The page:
Thanks to the wonders of repertory cinemas, I had a chance to see Logan last week. It seems this was good karma for helping a friend in need, and it was more than an adequate reward.
I’ve been a Wolverine fan for quite some time. It’s likely because he was the first mainstream Canadian superhero teenage me found, but there were also some very significant Wolverine stories back in the day, and the Wolverine mini-series written by Chris Claremont and illustrated by Frank Miller cemented Logan as my favourite super. When James Mangold seemed to be bringing aspects of that mini-series to the screen in The Wolverine, I was cautiously excited – cautious because of X3 and X-Men Origins: Wolverine.
The Wolverine was certainly better than XMOW, but it didn’t do the mini-series justice. Still, it seemed like it would be the best we would get. Then along comes Logan and its obvious borrowings from Old Man Logan.
Let’s be clear: Old Man Logan worked very well as a deconstruction of many comic characters and tropes, but much of what the work referenced would be lost on movie audiences. Many of the story points would be likewise pretty extreme (like the Hulk clan’s origins). However, I thought an older, bitter Logan would be a great character and with the rumours that this would be Hugh Jackman’s last hurrah as Wolverine, a story taking aspects from Old Man Logan sounded perfect.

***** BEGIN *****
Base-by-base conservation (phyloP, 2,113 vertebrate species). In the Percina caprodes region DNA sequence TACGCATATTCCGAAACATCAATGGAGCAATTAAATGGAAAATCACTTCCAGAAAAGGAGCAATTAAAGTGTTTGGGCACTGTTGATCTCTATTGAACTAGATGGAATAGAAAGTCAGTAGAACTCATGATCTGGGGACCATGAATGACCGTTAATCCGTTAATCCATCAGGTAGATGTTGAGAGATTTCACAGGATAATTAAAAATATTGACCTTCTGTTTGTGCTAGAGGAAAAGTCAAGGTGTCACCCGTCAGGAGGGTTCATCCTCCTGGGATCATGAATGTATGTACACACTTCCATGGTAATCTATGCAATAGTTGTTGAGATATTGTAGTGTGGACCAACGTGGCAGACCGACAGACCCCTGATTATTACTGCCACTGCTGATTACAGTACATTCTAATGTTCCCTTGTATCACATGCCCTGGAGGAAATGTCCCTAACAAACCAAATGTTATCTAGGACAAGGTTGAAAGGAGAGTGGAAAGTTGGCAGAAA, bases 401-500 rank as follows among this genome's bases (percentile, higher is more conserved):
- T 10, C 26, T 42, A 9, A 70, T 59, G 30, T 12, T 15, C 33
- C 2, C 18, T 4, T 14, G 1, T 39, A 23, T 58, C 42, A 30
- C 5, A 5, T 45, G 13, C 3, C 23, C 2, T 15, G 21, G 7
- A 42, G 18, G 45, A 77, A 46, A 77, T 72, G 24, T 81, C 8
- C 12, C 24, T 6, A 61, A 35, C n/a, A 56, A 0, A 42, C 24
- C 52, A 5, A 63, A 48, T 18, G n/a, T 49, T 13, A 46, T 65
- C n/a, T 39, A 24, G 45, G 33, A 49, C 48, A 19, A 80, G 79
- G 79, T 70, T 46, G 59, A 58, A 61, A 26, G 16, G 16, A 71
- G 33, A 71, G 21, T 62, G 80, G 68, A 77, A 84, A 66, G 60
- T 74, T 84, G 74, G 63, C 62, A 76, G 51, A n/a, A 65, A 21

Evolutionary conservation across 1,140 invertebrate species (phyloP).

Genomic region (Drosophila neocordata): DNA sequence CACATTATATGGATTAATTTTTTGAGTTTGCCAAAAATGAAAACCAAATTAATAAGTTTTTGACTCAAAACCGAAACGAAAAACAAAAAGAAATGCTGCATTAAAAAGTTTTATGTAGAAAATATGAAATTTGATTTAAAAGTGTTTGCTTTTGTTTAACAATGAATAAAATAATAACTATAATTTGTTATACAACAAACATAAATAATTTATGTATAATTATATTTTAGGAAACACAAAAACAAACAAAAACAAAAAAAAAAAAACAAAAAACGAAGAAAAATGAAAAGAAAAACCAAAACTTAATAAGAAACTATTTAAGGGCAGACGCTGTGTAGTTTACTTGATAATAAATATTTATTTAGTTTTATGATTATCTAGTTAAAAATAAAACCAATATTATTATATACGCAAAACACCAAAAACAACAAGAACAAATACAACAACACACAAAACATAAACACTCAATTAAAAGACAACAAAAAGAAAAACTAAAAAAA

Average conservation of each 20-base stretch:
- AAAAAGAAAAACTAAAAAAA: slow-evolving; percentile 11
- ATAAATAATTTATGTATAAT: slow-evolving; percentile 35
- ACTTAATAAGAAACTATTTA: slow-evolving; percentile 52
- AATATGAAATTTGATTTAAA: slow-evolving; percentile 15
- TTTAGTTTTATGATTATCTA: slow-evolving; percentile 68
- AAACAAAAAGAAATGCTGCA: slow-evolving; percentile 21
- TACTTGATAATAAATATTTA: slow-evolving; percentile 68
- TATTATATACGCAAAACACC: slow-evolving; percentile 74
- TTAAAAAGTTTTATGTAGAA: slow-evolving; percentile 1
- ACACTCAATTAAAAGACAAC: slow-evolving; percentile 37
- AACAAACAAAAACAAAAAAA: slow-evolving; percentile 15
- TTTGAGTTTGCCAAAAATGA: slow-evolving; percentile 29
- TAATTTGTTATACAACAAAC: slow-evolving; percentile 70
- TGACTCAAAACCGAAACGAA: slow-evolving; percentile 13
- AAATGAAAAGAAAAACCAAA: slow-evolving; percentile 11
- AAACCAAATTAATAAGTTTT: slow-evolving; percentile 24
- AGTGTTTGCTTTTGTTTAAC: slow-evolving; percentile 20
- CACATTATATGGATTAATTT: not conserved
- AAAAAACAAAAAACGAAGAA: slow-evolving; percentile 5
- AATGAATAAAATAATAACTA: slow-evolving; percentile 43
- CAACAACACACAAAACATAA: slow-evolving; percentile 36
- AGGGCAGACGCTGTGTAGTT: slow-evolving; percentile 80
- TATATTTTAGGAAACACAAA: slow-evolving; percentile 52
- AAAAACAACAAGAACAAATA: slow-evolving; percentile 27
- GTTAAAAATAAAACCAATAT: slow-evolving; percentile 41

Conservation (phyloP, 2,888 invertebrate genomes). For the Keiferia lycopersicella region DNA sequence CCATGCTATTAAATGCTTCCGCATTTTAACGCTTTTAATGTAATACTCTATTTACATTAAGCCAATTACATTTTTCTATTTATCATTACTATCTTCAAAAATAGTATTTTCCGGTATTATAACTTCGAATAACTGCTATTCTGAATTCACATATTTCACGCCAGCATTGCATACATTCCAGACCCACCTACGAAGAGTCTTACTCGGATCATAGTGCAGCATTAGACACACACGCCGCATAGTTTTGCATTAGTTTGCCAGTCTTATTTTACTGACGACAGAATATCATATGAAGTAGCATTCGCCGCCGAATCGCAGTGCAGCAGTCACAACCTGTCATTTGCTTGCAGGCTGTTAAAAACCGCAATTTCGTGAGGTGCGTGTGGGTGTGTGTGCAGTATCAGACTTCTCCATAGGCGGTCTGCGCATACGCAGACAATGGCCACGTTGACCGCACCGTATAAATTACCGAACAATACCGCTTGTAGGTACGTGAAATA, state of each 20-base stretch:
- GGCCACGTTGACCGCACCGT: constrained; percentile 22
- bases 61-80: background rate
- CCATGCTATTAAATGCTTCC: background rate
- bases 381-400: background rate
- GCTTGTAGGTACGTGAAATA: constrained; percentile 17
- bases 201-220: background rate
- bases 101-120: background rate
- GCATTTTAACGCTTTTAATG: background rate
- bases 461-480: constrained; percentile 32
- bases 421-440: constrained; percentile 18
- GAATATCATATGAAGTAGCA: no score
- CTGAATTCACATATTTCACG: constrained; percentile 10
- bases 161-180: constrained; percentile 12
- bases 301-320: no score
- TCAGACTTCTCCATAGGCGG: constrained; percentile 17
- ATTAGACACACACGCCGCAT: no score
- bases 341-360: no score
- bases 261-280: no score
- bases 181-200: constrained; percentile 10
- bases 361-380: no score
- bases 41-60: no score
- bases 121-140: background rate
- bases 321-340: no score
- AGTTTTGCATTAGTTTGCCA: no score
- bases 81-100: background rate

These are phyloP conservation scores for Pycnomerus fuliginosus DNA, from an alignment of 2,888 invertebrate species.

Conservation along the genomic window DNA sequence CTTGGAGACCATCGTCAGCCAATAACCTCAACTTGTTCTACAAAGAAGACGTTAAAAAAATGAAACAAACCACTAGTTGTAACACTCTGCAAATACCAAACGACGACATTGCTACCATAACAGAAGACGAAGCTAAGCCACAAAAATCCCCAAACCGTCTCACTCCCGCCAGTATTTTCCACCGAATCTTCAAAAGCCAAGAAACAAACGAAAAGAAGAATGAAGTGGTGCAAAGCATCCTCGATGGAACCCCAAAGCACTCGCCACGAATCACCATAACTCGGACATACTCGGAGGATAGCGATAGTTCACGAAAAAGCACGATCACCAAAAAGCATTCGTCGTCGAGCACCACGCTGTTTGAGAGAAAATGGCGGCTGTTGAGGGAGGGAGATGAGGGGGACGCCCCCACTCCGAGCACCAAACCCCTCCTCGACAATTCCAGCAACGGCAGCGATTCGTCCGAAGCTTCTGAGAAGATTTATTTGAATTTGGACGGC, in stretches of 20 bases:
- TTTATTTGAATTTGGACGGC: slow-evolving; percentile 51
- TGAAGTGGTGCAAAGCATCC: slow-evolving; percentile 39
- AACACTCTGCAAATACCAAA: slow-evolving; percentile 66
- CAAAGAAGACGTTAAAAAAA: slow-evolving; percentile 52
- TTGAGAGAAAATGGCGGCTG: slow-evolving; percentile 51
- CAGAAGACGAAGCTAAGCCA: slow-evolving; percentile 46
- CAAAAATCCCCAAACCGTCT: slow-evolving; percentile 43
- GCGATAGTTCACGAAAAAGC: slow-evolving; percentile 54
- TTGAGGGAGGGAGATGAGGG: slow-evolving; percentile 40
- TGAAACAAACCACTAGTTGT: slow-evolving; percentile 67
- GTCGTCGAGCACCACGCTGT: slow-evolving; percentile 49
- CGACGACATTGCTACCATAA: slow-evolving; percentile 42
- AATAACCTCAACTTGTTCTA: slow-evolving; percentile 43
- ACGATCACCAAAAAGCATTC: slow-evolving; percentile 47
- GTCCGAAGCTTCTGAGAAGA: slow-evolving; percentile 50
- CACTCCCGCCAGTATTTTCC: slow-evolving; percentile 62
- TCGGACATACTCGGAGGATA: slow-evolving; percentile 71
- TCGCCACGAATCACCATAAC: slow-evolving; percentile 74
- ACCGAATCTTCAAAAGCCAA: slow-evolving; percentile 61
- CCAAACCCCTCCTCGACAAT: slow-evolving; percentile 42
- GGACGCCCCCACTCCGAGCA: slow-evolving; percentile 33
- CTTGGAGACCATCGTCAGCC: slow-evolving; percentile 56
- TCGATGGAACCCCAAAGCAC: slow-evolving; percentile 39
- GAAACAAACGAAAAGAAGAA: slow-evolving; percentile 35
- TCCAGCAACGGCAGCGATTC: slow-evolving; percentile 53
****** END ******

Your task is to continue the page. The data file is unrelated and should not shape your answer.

Logan is not perfect, but I think it’s as close to that as we can expect. There were parts of the film that dragged for me, but I recognize their purpose. Jackman and Patrick Stewart deliver, and Dafne Keen as X-23 was also quite good. Sometimes Boyd Holbrook as Donald Pierce or Richard E. Grant as Zander Rice chew some scenery, but it is relatively restrained for what it is and likely an attempt to make the villains more entertaining, given that they are evil guys doing evil things with flimsy justifications – they are 2D villains pretty much.
The weakness of the villains, though, didn’t detract from my enjoyment of the movie, and enjoy it I did. While there were few surprises – as much as I hoped there’d be a curveball somewhere along the way – it was a fantastic ride. This is the Wolverine movie all others should aspire to be. And I believe there should be other Wolverine movies with a new Logan now that Hugh Jackman has departed. Like Sean Connery’s Bond, whomever follows Jackman is going to have a hard time of it, but I wish them well.
Along with the pathos, there is lots of action, and it is good without being great. There were no action scenes that left me stunned, nothing here that I had not seen before elsewhere, but that’s okay. Again, given this intellectual property’s track record, good translates to great when you are in the theatre watching the movie.
So I’m going to give Logan 4.5 unmentioned spoiler special villains out of 5. Although there were no surprises, the action was good and the acting from the leads was great. The movie could have been improved by taking some chances with the plot or making the villains more believable, but this was a